I think the book would have been better off without the "joke' played by Knox and his crew. I get why the theatre angle was played up, because HEY IT COULD ALL BE A JOKE, YOU DON'T KNOW WHAT'S REAL! But it fell kind of flat.

There was also nothing to really help distinguish the teens from one another. I kept mixing up which kid was on which team, because they all might as well have been the same person - except Knox and Nell OF COURSE.

So, between the twists that weren't, the depiction of Travis, the random family in the truck, the bobcat lurking outside (JUST KIDDING! The murderer faked the tracks to scare everyone), and awful pacing, and bland/annoying characters, this one didn't work for me.

There was so much promise in the beginning, but in the end I have to say I can't recommend it if you're looking for a unique read.

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LOVED! The ending was great and such a surprise. I definitely recommend! The anticipation to see what was going to happen kept me hooked throughout the entire time I was reading.

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the kids are just so immature i couldn't stand reading them
the whole 'theatre kid' twist was pretty obvious and so was the murderer twist
the rapid escalation at the end made absolutely no sense to me???
overall the pacing of the book was really off - it felt too quick in some places and too short in others, especially when it came to fleshing out the characters
also the way no adults were taking responsibility or acting normally,,,, wtf

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Teenagers do stupid stuff, then regret it.
Character development ❌
Plot ❌
Pacing ❌
Mystery ❌
This book was just not it.
(Arc from NetGalley)

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It started out a little slow. About halfway through is when things started to pick up. I guessed who the killer was about halfway through. I usually love April Henry, but this wasn’t my favorite by her.

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This book was a 3.5 to 4 star book for me. I am a big fan of thriller/suspense and this YA thriller was pretty faced paced, hard to put down, and a fun read. The short chapters kept me wanting to keep reading one more chapter. I was able to figure out a little bit of where the story was going but I liked April’s writing and characters and she did manage to surprise me with one of her bigger twist/reveals. .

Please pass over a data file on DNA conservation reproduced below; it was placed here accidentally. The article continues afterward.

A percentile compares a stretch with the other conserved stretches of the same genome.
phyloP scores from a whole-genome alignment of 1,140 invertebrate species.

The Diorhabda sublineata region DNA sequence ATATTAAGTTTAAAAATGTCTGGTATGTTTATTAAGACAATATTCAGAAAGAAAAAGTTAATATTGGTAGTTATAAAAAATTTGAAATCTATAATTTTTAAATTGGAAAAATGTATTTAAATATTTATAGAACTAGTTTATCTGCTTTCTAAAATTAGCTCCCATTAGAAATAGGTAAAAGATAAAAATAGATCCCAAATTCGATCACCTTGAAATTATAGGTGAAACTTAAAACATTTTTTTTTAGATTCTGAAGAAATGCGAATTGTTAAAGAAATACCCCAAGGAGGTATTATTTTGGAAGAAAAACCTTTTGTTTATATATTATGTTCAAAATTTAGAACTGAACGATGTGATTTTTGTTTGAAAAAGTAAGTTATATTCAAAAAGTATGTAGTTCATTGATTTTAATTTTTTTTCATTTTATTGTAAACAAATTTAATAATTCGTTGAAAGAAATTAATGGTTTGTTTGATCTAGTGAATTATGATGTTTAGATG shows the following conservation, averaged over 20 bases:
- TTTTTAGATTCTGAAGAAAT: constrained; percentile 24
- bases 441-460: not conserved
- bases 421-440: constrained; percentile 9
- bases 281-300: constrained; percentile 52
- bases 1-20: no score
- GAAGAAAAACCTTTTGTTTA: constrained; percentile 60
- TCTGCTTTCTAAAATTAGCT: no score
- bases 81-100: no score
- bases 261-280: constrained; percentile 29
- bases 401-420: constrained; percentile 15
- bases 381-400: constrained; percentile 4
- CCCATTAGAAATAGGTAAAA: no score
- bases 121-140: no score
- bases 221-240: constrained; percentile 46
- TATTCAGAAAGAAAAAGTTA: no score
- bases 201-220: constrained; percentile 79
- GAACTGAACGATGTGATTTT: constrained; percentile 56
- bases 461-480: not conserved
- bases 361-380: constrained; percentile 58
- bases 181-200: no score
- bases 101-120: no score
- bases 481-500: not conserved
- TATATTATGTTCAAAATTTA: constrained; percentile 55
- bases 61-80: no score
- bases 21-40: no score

Teenagers on their way to their drama competition end up at having to detour due to weather and stop at a creepy hotel and are stranded there until the weather passes. With ghost stories, murder, missing guests, and a couple of twists, this book kept me trying to guess whodunit.

This was my first April Henry book and I did enjoy it and will read more by her.

Thank you to the NetGalley, April Henry, and the publisher for this ARC with me in exchange for my honest opinion and review.

This review is posted on Goodreads and I will post on Amazon when the book is released.

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Review of Two Truths and a Lie by April Henry
2 out of 5 stars

Thank you, NetGalley, for an advanced copy of this book in exchange for an honest review.

What happens when a group of teens get snowed in at a roadside motel with a killer?

That right there was enough to get me to read this book. Honestly, anytime a book is about people getting stranded somewhere, only to realize they’re trapped with a murderer, I will read it. Don’t judge me.

Because I read books like this so much, it’s hard to surprise me. Because of that, I saw a lot of the twists of this book coming. I don’t want to say that I had it all figured out, but there were no “GASP!” moments with the twists.

Nell and her school’s theater group friends are on their way to a competition when the snow storm begins As it gets worse, they are forced to seek refuge at a nearby motel. They are soon joined by a group of robotics students, a trucker, and a couple other strangers. All seems to be going okay, considering the circumstances, until the kids decide to play a game of Two Truths and a Lie. The game starts off innocently enough, until Nell pulls out a slip that reads: